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Government Local

Regional lawmakers discuss 'fiscal cliff' deal

Democratic officials: ‘Fiscal cliff’ deal reached

U.S. Rep. Randy Hultgren wants cuts in spending to be a part of any deal that comes out of the “fiscal cliff” negotiations between the White House and congressional leaders.

An agreement that emerged Monday between the White House and Senate Minority Leader Mitch McConnell would raise taxes by about $600 billion over 10 years. The plan also did not address how spending cuts to the Pentagon and numerous domestic agencies would be averted.

While the deadline to prevent tax increases and spending cuts was technically midnight, passage of legislation by the time a new Congress takes office at noon Thursday – the likely timetable – would eliminate or minimize any inconvenience for taxpayers.

Economists in and out of government have warned that a combination of tax hikes and spending cuts could trigger a new recession, and the White House and Congress have spent the seven seeks since the Nov. 6 elections struggling for a compromise to protect the economy.

Hultgren, a freshman Congressman who won re-election in November in the 14th District, said he found the nature of the negotiations – behind closed doors – to be frustrating. He shared his views Monday afternoon in a phone interview with the Daily Chronicle.

“My fear is that so much focus has been put into increasing taxes and not what got us into this situation,” said Hultgren, R-Winfield. “How do we stop spending money we don’t have – I don’t think that’s happening in those discussions.”

While there is a chance that Congress will meet the midnight
deadline, Hultgren had said he’s prepared to cast votes either late Monday or sometime today. His spokeswoman Laura Finch said Monday afternoon that House leadership asked members to stay close to the Capitol tonight.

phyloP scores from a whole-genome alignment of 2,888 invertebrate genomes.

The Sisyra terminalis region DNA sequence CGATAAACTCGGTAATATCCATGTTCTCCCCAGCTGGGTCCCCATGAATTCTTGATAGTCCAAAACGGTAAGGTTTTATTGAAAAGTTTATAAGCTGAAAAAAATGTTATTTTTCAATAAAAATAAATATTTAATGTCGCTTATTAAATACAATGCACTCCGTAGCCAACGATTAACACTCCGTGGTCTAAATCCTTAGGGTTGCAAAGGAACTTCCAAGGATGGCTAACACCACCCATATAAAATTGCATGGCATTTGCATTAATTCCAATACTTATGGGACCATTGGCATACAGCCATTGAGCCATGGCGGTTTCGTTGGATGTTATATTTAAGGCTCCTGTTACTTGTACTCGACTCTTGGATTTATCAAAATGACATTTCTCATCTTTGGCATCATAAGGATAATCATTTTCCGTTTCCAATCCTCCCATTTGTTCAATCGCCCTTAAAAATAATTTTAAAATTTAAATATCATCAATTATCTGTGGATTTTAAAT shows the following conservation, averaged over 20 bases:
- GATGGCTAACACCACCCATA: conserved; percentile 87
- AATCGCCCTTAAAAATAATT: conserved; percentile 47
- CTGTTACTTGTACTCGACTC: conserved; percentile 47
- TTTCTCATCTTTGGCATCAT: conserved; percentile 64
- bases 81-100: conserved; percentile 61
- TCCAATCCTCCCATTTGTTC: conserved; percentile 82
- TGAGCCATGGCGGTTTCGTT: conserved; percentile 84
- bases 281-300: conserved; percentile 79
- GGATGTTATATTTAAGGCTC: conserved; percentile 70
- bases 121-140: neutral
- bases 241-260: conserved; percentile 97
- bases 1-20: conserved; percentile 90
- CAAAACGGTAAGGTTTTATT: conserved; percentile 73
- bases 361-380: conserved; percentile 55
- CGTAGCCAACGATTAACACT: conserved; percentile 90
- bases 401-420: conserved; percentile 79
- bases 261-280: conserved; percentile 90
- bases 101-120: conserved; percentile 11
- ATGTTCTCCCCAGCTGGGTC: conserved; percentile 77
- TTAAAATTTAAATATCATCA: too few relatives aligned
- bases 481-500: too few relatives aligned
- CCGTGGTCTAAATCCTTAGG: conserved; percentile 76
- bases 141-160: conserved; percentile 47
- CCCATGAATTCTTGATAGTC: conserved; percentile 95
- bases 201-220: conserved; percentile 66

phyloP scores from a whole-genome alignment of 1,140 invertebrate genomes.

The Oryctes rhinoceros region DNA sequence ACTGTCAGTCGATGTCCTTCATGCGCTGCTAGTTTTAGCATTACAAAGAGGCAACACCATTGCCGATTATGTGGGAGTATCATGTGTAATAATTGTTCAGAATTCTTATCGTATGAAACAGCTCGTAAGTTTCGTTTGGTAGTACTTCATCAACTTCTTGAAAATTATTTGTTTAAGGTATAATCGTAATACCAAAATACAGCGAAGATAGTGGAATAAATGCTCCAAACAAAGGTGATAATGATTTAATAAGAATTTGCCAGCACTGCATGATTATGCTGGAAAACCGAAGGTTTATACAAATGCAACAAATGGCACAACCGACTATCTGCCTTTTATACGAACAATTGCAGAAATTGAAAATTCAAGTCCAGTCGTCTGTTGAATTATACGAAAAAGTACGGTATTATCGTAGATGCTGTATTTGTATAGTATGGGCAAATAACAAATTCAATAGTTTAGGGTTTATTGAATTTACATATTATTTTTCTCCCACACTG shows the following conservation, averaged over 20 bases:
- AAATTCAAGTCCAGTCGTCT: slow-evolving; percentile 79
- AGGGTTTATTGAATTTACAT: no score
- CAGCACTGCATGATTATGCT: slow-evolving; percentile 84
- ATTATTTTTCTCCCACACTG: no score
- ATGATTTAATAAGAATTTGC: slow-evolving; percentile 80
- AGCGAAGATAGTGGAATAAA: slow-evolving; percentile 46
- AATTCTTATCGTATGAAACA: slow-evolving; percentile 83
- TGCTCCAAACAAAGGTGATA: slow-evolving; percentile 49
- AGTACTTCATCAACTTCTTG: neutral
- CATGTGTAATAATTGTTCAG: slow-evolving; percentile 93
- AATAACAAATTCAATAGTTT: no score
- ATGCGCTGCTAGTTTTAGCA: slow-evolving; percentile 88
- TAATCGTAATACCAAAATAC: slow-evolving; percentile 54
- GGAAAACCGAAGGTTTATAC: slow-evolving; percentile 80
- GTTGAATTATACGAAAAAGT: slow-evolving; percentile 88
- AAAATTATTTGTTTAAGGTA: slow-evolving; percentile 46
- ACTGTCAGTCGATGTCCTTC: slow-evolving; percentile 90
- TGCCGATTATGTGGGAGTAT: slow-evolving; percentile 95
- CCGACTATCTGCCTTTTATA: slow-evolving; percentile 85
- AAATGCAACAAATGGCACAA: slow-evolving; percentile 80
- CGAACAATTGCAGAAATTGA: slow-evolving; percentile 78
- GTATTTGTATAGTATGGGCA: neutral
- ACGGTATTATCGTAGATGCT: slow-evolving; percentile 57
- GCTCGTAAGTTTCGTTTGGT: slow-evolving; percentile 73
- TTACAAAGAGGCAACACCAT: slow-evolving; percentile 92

“If the Senate passes something tonight, the House will be here to address it in one way or another,” Finch said.

With markets closed because of the New Year’s holiday, that gives Congress a little breathing room, Hultgren said.

U.S. Rep. Adam Kinzinger, R-Manteno, of Illinois’ 11th District, said it’s time for the Senate and White House to act on the impending fiscal cliff.

“The House has acted time after time after time – well before the Jan. 1 deadline – to offer a balanced approach that stops the defense ‘sequester’ and tax hikes on all Americans,” Kinzinger said Monday afternoon.

Under the tentative agreement discussed Monday, the Bush-era tax cuts would be extended to individuals and couples earning up to $400,000 and $450,000 a year. People earning more than that would be taxed at 39.6 percent, not 35 percent.

Hultgren, who represents a portion of DeKalb County, said he is not a fan of tax increases, but added that he would approach any plan with an open mind.

“I’ll look at it,” Hultgren said. “I am convinced that our problems are not because we’re under-taxed. Our problem is that we spend too much. Both our parties have been spending too much for far too long.”

That said, Hultgren said he would not want to see planned spending cuts totaling $109 billion go through. He described this as being a “meat ax approach” and said there are much more effective ways to cut spending.

Like his congressional counterparts, state Sen. Dave Syverson, R-Rockford, said he also thought the spending being done in Washington was unsustainable. He hoped for a permanent solution, because a temporary one would just deepen the cliff.

“[The deal] doesn’t solve the problem,” Syverson said. “It doesn’t address Social Security, Medicare or Medicaid. That’s the frustrating thing. It raises very little revenue when you look at the total budget.”

Syverson compared the fiscal cliff with Illinois’ unfunded pension liability, which is reportedly approaching $100 billion and increasing by $17 million a day. The longer it takes to solve the problem, the harder the fall will be, Syverson said.

“Every time we push it off, it becomes more painful and painful,” Syverson said.

Both Hultgren and Kinzinger said they are hoping for a resolution.

“I’m hopeful that we can come to a conclusion that will avert another recession, but it’s unclear at this time whether that is possible,” Kinzinger said.

• The Associated Press contributed to this report.

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